I am a Marie Curie Postdoctoral scholar with Dr. Hude Quan and Dr. Catherine Eastwood at the Centre for Health Informatics with a secondary affiliation to Dr. Sheelagh Carpendale‘s former InnoVis group at the Interactions Lab at Department of Computer Science, University of Calgary. My research focuses on information visualization and human-computer interaction.
I am interested in supporting people in understanding and making sense of healthcare data. My dissertation research concerned understanding the benefits of using large, high-resolution displays to support this goal through interaction techniques and data visualization.
- Presenting at the Department of Medicine QI Summit
- See you in Vancouver for IEEE VIS 2019?
- WHOFIC 2019 in Banff, Alberta
- NASA Glenn here I come:)
- Attending ACM CHI 2019 in Glasgow, UK
- Dagstuhl seminar
- 2018 Gairdner International Symposium
- Quick visit at Aarhus University
- Attending IEEE VIS 2018 in Berlin
- Grant reviewer for Marie Curie September 2018 call
- Talk at Tamara Munzner’s group at UBC in Vancouver, BC
- Talk at Tableau Research in Palo Alto, California
- Talk at Microsoft Research, Redmond, Washington
- Talk in Jessica Hullman and Jeff Heer’s group at University of Washington in Seattle
- ACM CHI 2018 In Montreal was super exciting!
2020 | Marie Curie Postdoctoral scholar
2018-2019 | Marie Curie Postdoctoral scholar
2017 | Postdoctoral scholar
2016 | Postdoctoral scholar
With Mikkel Jakobsen, part of BIOPRO research project. Human Centered Computing at University of Copenhagen, Denmark
2015 | Postdoctoral scholar
With teaching obligations at the Communication and IT study programme. Human Centered Computing at University of Copenhagen, Denmark
2011-2015 | Ph.D. student
Supervised by Kasper Hornbæk WallViz research project. Human Centered Computing at University of Copenhagen, Denmark
2009-2010 | Research Proposal Writer
targeting the 7th EU framework programme for research and development. Danish Innovation Institute — part of the Pera Innovation Network, Kgs. Lyngby, Denmark
Data visualizations are often represented in public discourse as objective proof of facts. However, a visualization is only a single translation of reality, just like any other media, representation devices, or modes of representation.
In this article, we present PixelClipper, a tool built for facilitating data engagement events. PixelClipper supports conversations around visualizations in public settings through annotation and commenting capabilities. It is recognized that understanding data is important for an informed society.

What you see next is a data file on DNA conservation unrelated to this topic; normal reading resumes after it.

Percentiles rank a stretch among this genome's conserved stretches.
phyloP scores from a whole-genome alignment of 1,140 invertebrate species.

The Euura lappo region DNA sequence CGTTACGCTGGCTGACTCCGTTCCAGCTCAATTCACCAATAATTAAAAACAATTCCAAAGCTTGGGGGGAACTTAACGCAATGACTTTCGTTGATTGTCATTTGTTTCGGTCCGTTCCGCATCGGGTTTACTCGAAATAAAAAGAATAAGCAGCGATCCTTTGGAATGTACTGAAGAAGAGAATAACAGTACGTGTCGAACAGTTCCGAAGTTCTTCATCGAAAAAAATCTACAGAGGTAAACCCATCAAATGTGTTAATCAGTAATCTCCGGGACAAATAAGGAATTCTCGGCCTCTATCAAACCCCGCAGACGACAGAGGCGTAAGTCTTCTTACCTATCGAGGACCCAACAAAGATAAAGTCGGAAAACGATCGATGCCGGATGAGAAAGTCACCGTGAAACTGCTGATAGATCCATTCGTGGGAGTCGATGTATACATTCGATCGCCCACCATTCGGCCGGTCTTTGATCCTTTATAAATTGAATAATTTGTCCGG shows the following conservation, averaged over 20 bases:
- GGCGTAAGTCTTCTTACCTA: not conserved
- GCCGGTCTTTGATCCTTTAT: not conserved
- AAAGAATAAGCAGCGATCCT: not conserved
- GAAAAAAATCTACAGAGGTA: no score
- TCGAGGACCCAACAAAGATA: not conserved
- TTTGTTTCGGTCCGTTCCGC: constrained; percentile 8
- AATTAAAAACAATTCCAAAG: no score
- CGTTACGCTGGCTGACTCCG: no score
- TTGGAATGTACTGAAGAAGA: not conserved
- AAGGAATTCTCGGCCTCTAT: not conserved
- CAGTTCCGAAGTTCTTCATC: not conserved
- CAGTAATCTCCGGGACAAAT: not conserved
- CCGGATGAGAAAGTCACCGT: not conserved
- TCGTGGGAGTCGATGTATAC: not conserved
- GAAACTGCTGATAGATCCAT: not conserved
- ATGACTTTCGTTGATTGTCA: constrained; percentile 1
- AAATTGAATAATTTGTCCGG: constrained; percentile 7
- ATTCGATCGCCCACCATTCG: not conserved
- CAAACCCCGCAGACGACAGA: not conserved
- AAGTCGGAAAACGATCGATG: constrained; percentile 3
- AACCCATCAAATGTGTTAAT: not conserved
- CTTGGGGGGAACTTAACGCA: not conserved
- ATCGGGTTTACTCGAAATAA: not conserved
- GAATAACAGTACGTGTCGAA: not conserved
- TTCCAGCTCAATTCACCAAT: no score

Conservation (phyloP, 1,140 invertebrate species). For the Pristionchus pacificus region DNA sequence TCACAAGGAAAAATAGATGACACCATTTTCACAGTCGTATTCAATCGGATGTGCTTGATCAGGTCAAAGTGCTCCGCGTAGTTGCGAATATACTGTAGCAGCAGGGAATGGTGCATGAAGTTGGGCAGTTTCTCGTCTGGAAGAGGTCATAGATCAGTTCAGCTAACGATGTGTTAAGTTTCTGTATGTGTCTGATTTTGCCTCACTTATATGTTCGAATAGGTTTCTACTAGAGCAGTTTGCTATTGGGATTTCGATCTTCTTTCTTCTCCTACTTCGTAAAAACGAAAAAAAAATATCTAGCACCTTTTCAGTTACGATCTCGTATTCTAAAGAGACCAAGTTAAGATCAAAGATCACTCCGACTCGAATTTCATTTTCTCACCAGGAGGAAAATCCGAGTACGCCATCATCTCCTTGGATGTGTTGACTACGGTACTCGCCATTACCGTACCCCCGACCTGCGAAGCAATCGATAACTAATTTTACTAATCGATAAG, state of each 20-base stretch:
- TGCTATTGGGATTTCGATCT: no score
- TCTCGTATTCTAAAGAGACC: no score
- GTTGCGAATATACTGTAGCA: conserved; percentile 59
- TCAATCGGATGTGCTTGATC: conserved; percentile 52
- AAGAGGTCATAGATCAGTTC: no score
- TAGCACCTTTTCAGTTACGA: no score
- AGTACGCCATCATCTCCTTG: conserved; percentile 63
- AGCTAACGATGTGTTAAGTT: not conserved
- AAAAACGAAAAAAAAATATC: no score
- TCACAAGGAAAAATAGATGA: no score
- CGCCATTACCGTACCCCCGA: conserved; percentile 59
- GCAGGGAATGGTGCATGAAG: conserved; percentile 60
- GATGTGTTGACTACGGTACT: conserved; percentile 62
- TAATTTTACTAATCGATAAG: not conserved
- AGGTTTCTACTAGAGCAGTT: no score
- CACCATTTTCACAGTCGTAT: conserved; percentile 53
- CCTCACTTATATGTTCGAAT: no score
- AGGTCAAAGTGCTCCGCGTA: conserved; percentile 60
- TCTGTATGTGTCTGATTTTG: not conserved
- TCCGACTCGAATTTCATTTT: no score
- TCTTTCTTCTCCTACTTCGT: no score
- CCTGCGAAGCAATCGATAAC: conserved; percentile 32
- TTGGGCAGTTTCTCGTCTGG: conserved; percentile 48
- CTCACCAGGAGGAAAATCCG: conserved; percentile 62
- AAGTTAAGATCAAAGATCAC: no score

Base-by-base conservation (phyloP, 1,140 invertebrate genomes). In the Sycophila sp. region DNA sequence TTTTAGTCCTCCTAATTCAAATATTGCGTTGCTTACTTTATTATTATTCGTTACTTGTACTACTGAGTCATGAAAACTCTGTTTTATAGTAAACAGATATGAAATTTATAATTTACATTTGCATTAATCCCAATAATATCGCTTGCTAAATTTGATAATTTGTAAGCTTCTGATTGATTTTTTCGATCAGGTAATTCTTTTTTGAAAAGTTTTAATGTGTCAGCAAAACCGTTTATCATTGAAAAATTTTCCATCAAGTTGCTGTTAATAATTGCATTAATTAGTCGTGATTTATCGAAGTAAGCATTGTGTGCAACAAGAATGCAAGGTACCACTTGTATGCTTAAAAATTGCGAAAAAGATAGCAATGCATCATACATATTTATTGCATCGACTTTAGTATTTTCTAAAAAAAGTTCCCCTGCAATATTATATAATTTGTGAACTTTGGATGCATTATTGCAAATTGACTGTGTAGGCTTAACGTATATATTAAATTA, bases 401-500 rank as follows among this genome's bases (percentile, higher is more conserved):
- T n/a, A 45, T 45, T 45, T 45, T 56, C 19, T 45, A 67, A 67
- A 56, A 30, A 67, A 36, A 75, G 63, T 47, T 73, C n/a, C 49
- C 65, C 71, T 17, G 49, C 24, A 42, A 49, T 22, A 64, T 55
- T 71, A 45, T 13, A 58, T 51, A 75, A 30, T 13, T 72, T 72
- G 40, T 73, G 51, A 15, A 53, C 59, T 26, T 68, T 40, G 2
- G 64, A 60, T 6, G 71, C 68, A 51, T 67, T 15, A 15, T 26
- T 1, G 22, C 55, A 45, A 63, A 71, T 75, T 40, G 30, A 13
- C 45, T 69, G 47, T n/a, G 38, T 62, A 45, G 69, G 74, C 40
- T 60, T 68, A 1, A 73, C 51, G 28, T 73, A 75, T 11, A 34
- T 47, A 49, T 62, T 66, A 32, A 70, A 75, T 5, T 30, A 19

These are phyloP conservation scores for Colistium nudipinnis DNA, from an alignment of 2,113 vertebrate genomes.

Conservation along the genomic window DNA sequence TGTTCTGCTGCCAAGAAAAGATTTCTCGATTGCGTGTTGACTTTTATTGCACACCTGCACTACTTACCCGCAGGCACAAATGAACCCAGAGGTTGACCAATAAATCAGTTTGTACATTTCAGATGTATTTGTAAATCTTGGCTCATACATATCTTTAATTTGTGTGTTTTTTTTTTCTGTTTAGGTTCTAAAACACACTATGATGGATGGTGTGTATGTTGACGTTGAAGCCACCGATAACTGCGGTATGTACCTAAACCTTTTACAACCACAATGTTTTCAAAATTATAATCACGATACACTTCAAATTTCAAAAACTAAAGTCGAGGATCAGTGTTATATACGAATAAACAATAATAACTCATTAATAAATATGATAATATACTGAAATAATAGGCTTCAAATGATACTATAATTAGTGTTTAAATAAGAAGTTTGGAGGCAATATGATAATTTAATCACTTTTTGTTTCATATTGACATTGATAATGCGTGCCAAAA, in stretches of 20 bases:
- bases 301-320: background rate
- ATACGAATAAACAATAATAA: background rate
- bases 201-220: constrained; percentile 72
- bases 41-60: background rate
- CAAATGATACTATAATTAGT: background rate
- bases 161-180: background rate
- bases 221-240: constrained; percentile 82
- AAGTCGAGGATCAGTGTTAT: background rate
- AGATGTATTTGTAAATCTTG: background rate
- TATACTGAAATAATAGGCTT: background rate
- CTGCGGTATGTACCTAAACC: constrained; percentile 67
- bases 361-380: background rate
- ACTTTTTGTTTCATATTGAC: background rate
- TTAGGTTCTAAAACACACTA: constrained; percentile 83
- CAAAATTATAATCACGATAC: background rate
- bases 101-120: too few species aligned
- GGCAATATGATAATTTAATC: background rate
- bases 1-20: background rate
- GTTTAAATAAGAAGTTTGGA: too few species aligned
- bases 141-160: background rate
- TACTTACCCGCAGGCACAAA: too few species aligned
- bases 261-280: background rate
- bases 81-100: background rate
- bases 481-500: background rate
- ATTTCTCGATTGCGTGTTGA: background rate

Complex data visualization design projects often entail collaboration between people with different visualization-related skills. For example, many teams include both designers who create new visualization designs and developers who implement the resulting visualization software.
PADE: Supporting Collaborative Visual Analysis of Patient Administrative Systems Data with a Large Touch Display System
We present a visual analytics tool for collaboratively exploring data from patient administrative systems on large touch displays in meeting contexts. Large touch displays are becoming commercially available, but we have limited knowledge about how they might be used in such a context. We investigated this with our system, PatientAdministrativeDataExplorer (PADE).
We present a visualization that makes use of a novel highlighting and animation technique. The primary motivation behind the design of this visualization was to enable people to look at data about healthcare services, and specifically to increase their knowledge about the impact of the amount of healthcare workers per capita.
We present our preliminary results of an international survey on the practical adoption and use of the International Classification of Diseases (ICD) from a visualization and visual analytics perspective. The ICD system, in different versions, is globally used for coding morbidity and mortality statistics, however, coding practices vary across countries.
We present Biomole, an interactive visualization designed to explore a data set created to support bio-inspiration design published by the Ask Nature organization. The Ask Nature data set contains a hierarchy of functions which we encode within different visual elements of Biomole; most importantly interactive data painting of functions allows people to search for functional co-occurrence.
In creating visualization for the general public, we have concerns relating to visual representations and data provenance, trust, and truth. We briefly outline the context of our work, describe our concerns and their relation to philosophy.